Future of work

Open plan offices reduce collaboration? A powerful argument for measuring collaboration

Ben Proctor – Sartori Lab

The rather counter-intuitive idea that open-plan working might reduce the rate at which people talk to each other has been getting quite a lot of coverage recently, no doubt for man bites dog reasons. This post goes beyond that to ask a vital, but less obvious, point – that we can’t know what environments promote or detract from collaboration without a clearer sense of what we mean by it and how we might measure it. In other words, even – or perhaps especially – in the case of an apparently mundane issue such as office layout design, evidence-based iterative test and learn approaches really matter.

And in the week that the new UK Government Estate Strategy was published, that may be particularly pertinent.


Please do not adjust your set

It’s been three weeks since Strategic Reading was last updated and the last weekly summary sent out to email subscribers. If you had noticed the void in your reading life, apologies. As is well known, strategists are not always as gifted in predicting the future as they like to think, but the intention is now for normal service to be resumed.

Future of work

What does good work look like in the future – and how can we get there?

Benedict Dellot and Fabian Wallace-Stephens – the RSA

The RSA has established itself as a source of insight on the future of work and the intersection of technology and employment, avoiding the hyperbole and hysteria which all too often characterises work in this area. Now they are building on that by setting up a Future Work Centre to explore these issues systematically. That’s definitely one to keep an eye on.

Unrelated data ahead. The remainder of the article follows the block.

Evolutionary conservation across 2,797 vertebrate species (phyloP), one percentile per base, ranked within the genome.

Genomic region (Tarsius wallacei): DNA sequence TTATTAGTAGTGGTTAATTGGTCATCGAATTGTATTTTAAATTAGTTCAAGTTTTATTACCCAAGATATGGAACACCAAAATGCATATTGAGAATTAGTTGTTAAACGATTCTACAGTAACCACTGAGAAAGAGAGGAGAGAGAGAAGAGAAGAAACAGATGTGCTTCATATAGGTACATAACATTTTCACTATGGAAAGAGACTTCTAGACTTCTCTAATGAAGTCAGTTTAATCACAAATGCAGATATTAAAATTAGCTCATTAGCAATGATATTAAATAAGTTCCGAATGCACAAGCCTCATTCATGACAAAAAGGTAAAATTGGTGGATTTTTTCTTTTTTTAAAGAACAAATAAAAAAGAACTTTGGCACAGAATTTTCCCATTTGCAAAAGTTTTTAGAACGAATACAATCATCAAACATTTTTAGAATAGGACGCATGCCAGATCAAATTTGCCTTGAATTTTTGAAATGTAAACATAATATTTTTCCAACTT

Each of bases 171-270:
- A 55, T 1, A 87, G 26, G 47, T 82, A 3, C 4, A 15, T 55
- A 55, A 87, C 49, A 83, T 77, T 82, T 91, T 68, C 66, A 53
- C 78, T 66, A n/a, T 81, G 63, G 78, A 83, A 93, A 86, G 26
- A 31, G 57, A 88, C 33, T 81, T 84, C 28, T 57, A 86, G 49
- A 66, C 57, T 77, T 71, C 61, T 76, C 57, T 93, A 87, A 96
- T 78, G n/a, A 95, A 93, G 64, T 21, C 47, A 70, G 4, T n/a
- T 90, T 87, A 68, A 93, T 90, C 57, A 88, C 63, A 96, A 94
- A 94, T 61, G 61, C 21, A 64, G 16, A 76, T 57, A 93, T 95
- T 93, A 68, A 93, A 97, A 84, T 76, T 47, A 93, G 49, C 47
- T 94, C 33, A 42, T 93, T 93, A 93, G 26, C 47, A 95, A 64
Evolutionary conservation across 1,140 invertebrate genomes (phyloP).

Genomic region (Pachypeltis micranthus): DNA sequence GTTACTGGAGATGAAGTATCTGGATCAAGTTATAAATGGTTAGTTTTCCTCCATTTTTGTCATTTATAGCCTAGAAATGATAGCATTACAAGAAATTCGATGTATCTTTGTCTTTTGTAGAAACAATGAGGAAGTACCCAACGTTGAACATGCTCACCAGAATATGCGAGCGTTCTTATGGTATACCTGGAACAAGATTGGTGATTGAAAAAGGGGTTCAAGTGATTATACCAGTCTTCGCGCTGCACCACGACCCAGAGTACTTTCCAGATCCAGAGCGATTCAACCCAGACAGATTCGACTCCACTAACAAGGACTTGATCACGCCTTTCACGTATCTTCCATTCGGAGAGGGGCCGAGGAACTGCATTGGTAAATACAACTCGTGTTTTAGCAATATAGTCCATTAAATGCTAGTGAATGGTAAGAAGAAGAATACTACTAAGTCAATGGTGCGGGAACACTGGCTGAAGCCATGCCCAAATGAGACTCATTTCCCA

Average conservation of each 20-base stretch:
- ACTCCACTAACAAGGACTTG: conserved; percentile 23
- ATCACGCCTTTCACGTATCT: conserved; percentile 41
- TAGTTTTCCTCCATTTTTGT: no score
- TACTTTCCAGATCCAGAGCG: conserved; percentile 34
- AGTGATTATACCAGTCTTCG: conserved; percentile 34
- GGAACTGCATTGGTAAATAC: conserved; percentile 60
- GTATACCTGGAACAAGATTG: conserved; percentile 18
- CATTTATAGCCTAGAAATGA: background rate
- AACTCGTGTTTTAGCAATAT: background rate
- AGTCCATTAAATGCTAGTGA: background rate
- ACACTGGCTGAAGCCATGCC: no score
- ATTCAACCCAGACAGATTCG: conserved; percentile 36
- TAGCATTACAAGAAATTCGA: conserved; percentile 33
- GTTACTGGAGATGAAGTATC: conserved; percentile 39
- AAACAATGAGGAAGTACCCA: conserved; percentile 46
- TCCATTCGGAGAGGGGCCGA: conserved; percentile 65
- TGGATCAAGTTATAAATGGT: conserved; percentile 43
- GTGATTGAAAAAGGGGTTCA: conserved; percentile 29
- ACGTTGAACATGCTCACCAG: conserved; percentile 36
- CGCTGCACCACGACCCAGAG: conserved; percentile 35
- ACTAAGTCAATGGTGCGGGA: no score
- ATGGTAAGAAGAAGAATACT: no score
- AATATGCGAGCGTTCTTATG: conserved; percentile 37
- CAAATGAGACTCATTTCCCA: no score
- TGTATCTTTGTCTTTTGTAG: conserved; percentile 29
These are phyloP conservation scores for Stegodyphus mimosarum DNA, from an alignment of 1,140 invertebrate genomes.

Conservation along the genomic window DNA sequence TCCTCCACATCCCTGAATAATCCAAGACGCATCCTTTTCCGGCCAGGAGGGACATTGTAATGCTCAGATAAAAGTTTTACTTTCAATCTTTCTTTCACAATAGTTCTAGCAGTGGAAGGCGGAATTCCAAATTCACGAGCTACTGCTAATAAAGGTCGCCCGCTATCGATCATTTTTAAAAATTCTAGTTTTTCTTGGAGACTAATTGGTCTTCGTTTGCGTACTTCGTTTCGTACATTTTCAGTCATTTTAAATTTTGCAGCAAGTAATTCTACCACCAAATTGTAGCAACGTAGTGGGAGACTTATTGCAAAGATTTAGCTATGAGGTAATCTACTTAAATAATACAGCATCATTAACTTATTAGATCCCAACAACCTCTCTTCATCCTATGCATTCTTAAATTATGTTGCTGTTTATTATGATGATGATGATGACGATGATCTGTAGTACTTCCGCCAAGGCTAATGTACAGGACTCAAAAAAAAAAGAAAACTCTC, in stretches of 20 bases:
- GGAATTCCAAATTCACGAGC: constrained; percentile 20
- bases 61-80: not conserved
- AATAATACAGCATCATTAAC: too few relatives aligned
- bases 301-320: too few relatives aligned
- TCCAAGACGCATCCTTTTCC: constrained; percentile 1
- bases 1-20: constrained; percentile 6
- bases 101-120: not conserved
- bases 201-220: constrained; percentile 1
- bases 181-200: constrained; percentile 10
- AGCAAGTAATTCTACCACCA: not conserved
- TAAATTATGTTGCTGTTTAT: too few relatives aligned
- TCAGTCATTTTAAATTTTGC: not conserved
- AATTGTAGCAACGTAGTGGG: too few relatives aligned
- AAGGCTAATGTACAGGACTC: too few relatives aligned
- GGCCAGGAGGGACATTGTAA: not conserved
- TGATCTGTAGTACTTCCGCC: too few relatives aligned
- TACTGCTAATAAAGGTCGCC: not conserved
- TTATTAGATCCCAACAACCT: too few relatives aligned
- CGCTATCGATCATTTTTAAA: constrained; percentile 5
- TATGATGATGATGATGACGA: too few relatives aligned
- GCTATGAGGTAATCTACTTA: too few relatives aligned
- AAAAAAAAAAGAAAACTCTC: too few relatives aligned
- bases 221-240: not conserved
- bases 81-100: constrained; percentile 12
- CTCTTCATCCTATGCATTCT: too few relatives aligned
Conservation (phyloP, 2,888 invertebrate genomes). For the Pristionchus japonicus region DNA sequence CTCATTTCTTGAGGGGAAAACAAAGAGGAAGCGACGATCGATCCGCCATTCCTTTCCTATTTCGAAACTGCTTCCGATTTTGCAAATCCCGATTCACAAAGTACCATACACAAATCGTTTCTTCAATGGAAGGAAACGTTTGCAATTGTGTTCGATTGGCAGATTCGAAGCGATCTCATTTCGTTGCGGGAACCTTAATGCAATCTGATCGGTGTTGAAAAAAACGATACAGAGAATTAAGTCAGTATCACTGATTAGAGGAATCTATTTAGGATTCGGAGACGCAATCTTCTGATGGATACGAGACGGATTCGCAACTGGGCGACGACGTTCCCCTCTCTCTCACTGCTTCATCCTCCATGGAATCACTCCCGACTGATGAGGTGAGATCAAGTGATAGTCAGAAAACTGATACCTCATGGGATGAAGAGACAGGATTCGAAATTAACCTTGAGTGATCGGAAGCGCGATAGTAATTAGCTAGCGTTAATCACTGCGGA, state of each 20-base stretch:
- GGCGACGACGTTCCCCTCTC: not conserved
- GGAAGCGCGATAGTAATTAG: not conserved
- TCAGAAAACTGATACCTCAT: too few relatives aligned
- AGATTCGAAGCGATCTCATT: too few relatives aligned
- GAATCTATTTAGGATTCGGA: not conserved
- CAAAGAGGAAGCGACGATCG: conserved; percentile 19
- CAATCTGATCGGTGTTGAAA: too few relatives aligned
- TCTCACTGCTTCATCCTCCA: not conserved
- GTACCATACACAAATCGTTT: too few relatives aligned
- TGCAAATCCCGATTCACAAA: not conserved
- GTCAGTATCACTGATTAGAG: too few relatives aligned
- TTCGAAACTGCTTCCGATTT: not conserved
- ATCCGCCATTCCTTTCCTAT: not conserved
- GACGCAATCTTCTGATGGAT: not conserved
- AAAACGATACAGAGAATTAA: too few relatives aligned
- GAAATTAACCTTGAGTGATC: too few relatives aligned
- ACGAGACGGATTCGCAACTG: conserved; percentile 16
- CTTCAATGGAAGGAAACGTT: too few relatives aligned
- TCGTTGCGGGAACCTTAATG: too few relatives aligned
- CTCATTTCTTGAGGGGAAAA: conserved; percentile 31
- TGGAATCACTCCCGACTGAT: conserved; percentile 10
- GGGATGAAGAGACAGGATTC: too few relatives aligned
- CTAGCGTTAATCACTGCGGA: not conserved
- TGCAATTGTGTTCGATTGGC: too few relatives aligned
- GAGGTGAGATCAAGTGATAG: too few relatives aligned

The launch event at the RSA was recorded and can be watched here:

Organisational change

What makes a great leader, explained in eight counterintuitive charts

Shane Snow – Quartz

disagredable+altruistic=angelic troublemakersThe two by two matrix is perhaps the most overused tool in the history of management thinking and has come to symbolise slick and superficial consultancy advice. So it takes a certain amount of bravery – or perhaps foolhardiness – to attempt to explain leadership through eight of them.

It’s not a completely successful attempt – some of the axes feel a bit forced – but it packs a lot into a small space. And who, after all, would not want to be an angelic troublemaker?


Need a strategy? Let them grow like weeds in the garden

Henry Mintzberg

What counts as good strategy – and good strategy making – is a subject of endless debate, up to and including the limit argument that having a strategy at all is a sign of failure. This post is a good reminder to people with strategy in their job titles (and blog titles) that clarity and direction are not the only characteristics of a good strategy. It’s always possible to write a pithy description of an organisation’s future, but being easy doesn’t necessarily make it the best approach. Strategies can emerge from below, they don’t have to be imposed from above.

Strategies grow initially like weeds in a garden; they don’t need to be cultivated like tomatoes in a hothouse